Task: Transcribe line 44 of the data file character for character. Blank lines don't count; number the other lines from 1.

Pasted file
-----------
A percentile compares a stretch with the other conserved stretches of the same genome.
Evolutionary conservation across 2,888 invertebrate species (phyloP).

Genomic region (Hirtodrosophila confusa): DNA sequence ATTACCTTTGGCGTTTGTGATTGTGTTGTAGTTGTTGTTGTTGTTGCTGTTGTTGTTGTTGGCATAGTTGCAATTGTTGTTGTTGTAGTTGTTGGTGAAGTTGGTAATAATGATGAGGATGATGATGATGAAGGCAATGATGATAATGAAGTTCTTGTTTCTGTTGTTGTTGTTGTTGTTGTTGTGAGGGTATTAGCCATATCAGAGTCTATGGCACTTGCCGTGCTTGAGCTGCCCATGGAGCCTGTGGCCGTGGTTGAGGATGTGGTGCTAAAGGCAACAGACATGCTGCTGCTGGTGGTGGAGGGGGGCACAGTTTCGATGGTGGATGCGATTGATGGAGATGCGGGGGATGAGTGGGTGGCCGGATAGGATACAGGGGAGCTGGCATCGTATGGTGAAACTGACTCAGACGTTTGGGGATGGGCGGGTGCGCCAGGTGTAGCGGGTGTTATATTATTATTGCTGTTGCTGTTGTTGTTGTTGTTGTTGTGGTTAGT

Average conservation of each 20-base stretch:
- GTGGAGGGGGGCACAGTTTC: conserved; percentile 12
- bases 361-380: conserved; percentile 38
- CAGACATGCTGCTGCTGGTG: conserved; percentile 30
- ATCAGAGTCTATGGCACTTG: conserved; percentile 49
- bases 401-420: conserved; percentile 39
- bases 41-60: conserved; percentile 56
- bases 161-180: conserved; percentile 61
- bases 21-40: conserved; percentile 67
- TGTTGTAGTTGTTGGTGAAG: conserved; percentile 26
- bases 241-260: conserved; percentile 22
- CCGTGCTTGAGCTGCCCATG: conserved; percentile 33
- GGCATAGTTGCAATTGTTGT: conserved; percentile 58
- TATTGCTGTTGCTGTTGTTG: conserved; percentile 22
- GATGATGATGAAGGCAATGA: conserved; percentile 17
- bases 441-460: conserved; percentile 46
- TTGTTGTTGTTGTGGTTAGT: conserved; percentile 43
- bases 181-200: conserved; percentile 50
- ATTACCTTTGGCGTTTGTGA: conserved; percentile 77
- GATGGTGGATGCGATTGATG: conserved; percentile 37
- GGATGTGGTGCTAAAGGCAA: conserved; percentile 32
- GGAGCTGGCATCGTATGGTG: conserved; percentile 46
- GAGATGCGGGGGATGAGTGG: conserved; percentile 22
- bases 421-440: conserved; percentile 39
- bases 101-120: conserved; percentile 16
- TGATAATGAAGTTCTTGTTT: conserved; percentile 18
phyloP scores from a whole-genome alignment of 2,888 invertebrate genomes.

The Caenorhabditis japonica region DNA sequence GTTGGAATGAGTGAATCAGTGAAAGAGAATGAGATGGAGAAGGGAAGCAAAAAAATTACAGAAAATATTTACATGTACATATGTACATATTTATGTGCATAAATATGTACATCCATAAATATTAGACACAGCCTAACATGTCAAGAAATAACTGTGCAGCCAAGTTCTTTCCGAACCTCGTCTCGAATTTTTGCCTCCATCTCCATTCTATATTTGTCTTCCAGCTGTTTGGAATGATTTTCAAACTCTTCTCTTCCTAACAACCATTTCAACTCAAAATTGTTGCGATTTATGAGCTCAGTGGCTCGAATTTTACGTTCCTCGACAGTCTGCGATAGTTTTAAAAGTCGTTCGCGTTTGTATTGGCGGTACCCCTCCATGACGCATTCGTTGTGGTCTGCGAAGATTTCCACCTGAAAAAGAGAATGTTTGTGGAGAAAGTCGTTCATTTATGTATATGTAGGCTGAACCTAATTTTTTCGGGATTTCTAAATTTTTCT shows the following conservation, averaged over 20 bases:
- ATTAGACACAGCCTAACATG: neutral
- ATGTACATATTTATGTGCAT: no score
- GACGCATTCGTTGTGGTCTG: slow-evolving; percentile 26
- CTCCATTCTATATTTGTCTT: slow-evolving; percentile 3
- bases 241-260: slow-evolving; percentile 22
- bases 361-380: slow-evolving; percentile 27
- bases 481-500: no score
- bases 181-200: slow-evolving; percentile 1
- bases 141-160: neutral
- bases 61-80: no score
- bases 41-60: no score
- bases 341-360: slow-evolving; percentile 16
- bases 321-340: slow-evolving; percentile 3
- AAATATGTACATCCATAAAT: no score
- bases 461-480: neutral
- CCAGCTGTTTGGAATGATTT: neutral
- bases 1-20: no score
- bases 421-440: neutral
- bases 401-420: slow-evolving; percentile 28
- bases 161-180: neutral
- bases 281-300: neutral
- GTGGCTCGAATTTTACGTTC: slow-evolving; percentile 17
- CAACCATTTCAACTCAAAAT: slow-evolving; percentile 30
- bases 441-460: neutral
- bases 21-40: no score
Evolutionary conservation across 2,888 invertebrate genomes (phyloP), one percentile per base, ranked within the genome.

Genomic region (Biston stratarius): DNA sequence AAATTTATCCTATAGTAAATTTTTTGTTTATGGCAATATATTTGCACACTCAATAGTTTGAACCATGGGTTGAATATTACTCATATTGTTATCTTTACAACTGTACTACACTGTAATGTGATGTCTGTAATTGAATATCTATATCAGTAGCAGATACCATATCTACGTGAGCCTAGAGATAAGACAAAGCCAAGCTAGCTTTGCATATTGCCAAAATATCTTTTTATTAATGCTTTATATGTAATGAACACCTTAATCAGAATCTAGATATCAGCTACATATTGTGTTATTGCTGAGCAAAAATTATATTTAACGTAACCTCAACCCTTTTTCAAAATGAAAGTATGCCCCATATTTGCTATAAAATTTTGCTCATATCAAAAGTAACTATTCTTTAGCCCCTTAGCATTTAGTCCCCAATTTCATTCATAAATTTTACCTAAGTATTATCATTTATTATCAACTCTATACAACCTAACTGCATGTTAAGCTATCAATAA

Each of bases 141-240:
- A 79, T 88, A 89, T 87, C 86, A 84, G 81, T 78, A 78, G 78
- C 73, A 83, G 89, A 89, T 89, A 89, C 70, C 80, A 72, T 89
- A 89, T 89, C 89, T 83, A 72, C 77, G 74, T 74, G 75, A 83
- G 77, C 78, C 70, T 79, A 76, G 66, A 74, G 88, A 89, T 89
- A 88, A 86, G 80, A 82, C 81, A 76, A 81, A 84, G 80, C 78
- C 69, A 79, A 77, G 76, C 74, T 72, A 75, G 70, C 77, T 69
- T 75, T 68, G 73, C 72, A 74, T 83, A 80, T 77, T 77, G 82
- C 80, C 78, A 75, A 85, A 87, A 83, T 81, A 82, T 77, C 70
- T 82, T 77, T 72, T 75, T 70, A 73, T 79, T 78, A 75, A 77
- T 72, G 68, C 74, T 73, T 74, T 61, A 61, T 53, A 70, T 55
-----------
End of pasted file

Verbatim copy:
- bases 321-340: slow-evolving; percentile 3